Hibs fans are getting used to these slow-burning, angst-ridden summer transfer windows, but there is a pattern emerging whereby they generally end up getting what they want.
A year ago the close-season narrative centred largely around the demoralising loss of popular Scottish Cup winners like James Keatings, Jason Cummings and Fraser Fyvie, a nervy waiting game before Efe Ambrose and Ofir Marciano – successful loanees from the previous season – were secured on permanent contracts in early and late June respectively, and then, to cap it all off, the arrival of Anthony Stokes amid a wave of hype at the start of August after several months of pre-signing speculation.
Although not yet a fully-fledged internationalist like Ambrose, Marciano or Stokes, Florian Kamberi’s much-heralded recruitment on a three-year contract this week can be bracketed among Hibs’ most significant bits of business since they began their post-relegation fightback four years ago. For several reasons, the purchase of the popular 23-year-old Swiss striker has galvanised a support who were beginning to fret over the lack of a single signing almost four weeks since last season came to a conclusion. The sight of rivals like Rangers and Hearts replenishing their squads with a steady flow of new faces over the past month has served to exacerbate the sense, among sections of their fanbase, that Hibs were in danger of being left behind this summer. Kamberi’s arrival has seen mild early-June panic give way to optimism that the break-up of last season’s impressive Hibs team may have been signalled prematurely. Dylan McGeouch is out of contract and in demand from other clubs, while Brandon Barker, Jamie Maclaren and Scott Allan are all due to start pre-season with their parent clubs, but the hope among supporters is that the return of Kamberi is the start of a steady flow of positive summer activity.
Unlike in January, when he was a low-key arrival after a trial period at East Mains, Kamberi returns to Hibs this summer as a statement signing. Of last season’s loanees, the Swiss is arguably the one supporters wanted to retain most. Nine goals in 14 appearances speaks for itself. Kamberi’s impact was as crucial as any Hibs player in the team’s strong finish to the season as they lost only once – away to Hearts in the penultimate game – with him in the team. Swashbuckling, physical, hard-working and clinical, Kamberi – alongside Maclaren–- brought a new dimension to a Hibs attack which seemed to lack cohesion in the first half of the campaign. He swiftly earned the adulation of a support who craved a new goal-scoring hero after seeing popular hitmen like Cummings, Stokes and Dominique Malonga leave a void in their hearts.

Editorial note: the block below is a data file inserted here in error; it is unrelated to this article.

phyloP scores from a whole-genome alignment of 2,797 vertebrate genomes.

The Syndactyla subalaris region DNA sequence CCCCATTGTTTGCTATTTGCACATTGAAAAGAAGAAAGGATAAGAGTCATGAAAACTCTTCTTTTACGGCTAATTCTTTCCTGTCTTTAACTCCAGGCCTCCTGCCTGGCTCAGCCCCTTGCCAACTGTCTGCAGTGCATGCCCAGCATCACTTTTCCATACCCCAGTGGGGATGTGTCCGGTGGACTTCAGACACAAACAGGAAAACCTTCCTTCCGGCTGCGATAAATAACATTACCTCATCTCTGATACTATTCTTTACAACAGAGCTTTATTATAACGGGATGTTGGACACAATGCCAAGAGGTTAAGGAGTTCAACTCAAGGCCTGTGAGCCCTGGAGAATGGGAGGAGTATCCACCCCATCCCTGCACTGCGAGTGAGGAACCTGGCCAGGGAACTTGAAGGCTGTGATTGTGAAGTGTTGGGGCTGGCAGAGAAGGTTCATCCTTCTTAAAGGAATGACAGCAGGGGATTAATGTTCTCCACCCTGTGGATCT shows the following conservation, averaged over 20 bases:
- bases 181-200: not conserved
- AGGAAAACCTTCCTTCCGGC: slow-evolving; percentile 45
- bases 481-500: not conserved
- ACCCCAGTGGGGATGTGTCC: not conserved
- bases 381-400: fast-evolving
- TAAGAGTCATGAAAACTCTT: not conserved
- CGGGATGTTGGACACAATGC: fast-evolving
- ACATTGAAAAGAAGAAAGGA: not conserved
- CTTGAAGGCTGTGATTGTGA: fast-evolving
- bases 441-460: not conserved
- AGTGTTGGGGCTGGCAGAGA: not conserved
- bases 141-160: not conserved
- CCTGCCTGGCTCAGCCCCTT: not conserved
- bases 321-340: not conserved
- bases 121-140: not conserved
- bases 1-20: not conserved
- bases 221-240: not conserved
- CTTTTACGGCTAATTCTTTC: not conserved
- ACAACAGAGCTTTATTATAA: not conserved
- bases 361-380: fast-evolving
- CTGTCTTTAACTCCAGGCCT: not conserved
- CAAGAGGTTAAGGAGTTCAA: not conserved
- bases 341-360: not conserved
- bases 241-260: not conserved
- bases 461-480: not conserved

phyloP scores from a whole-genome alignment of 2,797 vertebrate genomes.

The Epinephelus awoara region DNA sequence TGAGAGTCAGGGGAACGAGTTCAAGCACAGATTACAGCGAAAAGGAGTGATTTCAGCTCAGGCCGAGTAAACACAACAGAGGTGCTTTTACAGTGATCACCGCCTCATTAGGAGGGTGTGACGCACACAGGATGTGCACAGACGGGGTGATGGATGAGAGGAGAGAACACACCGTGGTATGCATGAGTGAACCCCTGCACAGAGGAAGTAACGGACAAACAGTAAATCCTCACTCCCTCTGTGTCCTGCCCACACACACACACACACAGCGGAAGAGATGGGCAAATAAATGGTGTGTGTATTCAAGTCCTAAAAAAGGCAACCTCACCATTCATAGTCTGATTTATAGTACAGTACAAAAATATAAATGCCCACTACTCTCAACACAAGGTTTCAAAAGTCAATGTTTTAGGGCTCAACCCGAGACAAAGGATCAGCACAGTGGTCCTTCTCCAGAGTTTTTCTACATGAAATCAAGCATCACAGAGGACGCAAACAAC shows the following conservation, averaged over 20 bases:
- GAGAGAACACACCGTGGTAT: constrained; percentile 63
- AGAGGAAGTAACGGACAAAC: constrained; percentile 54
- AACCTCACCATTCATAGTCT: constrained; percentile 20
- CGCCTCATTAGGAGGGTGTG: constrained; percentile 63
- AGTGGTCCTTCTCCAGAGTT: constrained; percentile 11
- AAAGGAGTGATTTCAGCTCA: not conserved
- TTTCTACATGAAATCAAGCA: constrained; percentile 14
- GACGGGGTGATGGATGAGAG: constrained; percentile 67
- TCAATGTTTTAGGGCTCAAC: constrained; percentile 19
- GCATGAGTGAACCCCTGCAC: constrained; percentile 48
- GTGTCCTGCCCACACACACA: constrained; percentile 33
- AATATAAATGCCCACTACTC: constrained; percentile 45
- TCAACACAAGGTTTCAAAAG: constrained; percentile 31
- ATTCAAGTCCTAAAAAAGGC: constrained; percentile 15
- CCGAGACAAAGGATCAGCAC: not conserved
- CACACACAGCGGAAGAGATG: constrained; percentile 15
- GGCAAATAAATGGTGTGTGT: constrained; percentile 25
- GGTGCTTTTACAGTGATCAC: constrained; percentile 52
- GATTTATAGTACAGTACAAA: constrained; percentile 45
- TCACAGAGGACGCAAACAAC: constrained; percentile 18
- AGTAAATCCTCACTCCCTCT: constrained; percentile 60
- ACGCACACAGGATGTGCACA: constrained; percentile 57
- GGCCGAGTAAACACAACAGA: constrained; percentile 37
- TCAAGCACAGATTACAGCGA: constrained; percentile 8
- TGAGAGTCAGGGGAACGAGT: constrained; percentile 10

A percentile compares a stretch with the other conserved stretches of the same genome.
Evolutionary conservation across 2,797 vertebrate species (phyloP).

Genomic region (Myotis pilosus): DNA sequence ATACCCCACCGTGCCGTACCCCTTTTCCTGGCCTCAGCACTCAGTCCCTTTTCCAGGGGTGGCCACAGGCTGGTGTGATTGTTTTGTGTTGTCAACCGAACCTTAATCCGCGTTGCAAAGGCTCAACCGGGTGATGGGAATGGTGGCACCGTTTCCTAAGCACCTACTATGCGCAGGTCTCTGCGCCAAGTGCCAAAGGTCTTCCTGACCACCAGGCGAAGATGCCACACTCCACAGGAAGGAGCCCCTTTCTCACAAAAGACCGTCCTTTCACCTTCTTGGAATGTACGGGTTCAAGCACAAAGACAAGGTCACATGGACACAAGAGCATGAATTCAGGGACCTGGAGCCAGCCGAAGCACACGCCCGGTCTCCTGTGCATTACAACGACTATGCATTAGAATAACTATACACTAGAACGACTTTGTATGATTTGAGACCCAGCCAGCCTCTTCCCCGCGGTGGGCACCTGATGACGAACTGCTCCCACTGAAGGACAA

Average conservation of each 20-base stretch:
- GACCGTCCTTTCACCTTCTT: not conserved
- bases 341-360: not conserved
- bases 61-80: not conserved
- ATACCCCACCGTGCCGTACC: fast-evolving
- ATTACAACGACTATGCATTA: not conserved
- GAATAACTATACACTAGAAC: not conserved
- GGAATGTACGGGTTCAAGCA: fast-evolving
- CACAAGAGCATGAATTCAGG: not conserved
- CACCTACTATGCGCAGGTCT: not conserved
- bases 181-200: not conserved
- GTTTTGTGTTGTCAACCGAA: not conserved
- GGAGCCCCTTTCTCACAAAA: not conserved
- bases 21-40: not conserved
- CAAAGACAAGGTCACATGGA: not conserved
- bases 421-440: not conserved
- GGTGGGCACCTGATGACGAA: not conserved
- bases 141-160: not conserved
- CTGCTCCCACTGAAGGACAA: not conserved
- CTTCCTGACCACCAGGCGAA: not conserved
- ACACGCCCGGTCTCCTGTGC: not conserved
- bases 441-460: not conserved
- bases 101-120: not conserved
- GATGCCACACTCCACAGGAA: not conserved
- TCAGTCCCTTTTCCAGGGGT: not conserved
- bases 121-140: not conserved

His unlikely emergence as one of the standout strikers in the Scottish Premiership led to other clubs taking note, but Hibs’ pre-agreed transfer fee with Grasshoppers would prove crucial in the final reckoning. Even though they had that advantage over other clubs, the fact Hibs, who have been accused of penny-pinching in the past, paid the fee and effectively beat clubs of Sunderland’s stature to his signing reflects well in the eyes of supporters and will also have given manager Neil Lennon some close-season reassurance after he raised concerns following last month’s defeat by Hearts about the size of the task potentially facing him this summer if all of his out-of-contract big guns were to move on. It remains to be seen if any of McGeouch, Barker, Maclaren or Allan will join Kamberi in returning, but even if they don’t, Hibs have repeatedly shown that they can discover and attract good players to Easter Road.
The arrival of Kamberi means Hibs can now look forward to their Europa League opener next month in the knowledge that they have a striker of substance to lead their attack. Although the squad is in clear need of a few reinforcements before the Premiership campaign kicks off in August, Lennon will feel that, regardless of whether there are any further signings in the coming weeks, he has enough good players currently at his disposal to make a decent fist of the European campaign. While progress on that front would be a desirable bonus, Hibs’ main priority is to ensure they are adequately equipped for the league campaign. With that in mind, they are right to be selective about their recruitment as opposed to taking a scattergun approach and merely filling squad berths for the sake of it with players who may be available presently but don’t necessarily tick all the boxes. Hibs have been down that road before and it led them into the Championship. The club have repeatedly shown since then that they have learned lessons. Kamberi represents a typically shrewd signing by the current regime at Hibs: bold, inspiring and likely to prove fruitful.